This section is from the book "The Gardener V2", by William Thomson. Also available from Amazon: The New Organic Grower: A Master's Manual of Tools and Techniques for the Home and Market Gardener.
Here we have a fine tribe of bulbs, which can be had in flower at any time when they have been previously prepared for it. Now is a good time to examine them. Any that have got the pots well filled with roots should have a shift into pots one size larger; those which do not require larger pots should have clean ones of the same size, with fresh drainage. The compost should be good fibry loam, a little peat, silver sand, and cow-dung which has been lying for some time, put through a half-inch sieve, and all well mixed together. The potting should be carefully done, likewise the drainage, for it is a plant which does not like much shifting from pot to pot. Every other year is often enough to shift, but we pick away all the surface-soil right down to the roots, and give a rich top-dressing when we start them into growth. After dealing with them in this way, let them be placed in a frame not too far from the glass, where they can have a temperature of 60°, with a supply of moisture by frequent syringings overhead. By the middle of August they will have made good growths, after which water should be given sparingly at the roots, and gradually giving more air until they can stand without the lights when fine with a good strong sun, which helps to ripen the bulbs.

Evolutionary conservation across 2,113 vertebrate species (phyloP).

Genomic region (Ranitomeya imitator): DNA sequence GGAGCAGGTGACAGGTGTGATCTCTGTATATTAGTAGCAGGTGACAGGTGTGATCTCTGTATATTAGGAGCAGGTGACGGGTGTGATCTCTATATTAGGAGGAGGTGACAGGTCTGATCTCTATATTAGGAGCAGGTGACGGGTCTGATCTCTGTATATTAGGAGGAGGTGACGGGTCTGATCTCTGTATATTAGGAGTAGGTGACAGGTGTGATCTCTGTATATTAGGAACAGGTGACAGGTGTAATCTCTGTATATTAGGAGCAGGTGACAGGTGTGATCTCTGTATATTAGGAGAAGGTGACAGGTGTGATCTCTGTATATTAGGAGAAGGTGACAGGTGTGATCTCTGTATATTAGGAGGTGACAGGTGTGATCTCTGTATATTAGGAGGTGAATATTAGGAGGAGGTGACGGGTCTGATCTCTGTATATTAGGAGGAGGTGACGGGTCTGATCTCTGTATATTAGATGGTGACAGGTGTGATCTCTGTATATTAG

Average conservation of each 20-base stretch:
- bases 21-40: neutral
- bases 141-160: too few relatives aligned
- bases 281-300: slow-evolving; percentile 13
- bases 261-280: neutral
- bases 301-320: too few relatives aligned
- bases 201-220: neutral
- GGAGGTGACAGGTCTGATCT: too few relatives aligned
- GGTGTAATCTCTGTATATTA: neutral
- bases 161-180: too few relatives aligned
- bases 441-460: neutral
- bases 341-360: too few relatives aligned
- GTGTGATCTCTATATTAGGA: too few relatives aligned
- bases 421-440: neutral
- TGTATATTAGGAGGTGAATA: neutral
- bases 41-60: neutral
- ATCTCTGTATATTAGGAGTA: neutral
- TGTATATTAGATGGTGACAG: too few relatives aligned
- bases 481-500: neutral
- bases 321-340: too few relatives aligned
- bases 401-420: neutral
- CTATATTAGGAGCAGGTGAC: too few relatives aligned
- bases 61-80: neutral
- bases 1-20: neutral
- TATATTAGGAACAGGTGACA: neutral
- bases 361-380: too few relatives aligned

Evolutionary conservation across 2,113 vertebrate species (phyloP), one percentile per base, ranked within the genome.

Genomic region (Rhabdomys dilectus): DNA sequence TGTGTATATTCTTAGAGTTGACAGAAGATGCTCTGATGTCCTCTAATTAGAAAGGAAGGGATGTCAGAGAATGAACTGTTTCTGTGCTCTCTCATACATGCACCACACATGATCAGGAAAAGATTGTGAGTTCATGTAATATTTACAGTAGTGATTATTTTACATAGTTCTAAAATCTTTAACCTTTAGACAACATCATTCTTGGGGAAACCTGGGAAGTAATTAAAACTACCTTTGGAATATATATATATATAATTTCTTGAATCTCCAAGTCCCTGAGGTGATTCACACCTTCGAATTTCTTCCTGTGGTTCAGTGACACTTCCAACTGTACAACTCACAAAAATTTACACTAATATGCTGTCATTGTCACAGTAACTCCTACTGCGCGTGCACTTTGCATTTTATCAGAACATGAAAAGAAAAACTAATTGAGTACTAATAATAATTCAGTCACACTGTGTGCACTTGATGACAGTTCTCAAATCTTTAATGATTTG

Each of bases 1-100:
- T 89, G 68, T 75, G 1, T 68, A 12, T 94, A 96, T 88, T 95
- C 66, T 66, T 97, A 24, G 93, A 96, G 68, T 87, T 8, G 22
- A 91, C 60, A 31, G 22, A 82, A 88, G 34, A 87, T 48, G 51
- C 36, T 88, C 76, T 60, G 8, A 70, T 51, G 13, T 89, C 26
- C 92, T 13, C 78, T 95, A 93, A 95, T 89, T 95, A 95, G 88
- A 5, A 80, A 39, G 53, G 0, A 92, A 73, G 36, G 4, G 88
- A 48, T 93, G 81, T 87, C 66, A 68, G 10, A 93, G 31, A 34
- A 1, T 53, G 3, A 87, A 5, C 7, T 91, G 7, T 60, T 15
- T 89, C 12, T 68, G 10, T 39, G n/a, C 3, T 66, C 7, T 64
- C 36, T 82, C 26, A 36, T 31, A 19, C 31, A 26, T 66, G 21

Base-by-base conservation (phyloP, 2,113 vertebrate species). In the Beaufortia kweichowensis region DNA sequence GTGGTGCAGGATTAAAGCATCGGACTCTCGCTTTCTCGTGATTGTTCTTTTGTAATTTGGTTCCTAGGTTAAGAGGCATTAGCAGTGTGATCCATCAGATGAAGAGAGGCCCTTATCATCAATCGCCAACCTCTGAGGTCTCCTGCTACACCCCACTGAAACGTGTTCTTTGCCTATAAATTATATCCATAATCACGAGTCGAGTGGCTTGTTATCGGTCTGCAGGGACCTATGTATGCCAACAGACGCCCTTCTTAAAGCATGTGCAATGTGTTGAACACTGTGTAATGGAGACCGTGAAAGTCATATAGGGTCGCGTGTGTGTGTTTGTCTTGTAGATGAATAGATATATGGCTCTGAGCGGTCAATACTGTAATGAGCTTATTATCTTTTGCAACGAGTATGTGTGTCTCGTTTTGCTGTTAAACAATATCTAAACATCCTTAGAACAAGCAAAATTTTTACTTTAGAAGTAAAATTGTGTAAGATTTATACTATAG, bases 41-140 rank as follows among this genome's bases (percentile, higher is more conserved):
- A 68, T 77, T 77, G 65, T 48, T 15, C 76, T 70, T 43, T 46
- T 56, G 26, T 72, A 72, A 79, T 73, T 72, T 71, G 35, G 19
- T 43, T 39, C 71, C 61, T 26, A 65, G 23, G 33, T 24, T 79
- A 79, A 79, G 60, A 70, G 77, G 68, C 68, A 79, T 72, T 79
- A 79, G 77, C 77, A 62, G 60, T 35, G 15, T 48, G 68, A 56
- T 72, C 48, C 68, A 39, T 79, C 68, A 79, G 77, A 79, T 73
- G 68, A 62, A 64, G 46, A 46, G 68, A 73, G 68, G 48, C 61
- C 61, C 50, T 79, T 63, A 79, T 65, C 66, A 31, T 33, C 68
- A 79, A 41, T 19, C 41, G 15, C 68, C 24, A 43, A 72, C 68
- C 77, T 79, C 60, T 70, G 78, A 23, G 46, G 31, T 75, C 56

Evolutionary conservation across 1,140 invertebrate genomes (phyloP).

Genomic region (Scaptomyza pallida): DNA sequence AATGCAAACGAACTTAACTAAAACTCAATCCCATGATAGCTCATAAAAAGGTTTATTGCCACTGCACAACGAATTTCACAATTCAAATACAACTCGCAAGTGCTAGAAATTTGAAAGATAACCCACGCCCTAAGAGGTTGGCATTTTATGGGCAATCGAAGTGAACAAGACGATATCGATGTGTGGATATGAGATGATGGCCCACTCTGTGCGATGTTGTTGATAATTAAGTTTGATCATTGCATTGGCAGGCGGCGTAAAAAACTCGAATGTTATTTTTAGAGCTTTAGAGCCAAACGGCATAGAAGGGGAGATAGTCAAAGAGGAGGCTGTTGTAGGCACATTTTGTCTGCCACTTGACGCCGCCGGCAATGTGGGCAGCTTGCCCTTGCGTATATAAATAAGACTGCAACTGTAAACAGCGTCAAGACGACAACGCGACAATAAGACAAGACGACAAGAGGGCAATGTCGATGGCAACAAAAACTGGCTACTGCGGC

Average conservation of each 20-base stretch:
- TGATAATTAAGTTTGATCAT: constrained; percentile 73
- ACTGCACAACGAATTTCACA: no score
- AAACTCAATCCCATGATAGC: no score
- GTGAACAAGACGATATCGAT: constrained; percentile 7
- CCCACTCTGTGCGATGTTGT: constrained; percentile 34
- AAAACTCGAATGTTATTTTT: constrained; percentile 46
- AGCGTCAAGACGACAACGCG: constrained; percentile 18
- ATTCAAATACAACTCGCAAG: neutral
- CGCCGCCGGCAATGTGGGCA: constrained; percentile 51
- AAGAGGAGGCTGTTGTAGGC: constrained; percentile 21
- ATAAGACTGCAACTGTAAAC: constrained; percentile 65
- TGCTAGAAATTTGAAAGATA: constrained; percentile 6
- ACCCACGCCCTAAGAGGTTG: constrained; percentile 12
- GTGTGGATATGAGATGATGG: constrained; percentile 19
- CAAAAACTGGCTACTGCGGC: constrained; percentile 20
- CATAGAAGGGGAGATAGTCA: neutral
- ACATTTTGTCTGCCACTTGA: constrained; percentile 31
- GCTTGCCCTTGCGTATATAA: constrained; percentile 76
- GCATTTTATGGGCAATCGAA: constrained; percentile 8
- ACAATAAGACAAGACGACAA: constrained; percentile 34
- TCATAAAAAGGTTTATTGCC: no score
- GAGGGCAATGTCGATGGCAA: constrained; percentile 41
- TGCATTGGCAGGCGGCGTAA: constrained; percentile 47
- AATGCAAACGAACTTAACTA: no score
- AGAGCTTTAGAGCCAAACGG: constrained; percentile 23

On the approach of cold weather they can stand in any out-of-the-way corner, giving no more water than what keeps the bulbs plump. A few can be taken at intervals of ten days (or as required), and placed in a brisk bottom-heat of 85°, with top-heat ranging about 65°. If good flowering-bulbs, they will soon show the flower-stalks. When the flowers begin to open, gradually harden off to the conservatory temperature, where they will stand a long time. We find them invaluable either for centres of baskets or singly in vases for house decoration. The following are a few which we find good and worth a place in any collection: Ackermanni, Distinction, Delicata, Favourite, formosa, Glauca, Holfordii, marginata venusta, purpurea, robusta, venusta grandiflora, vitata coccinea.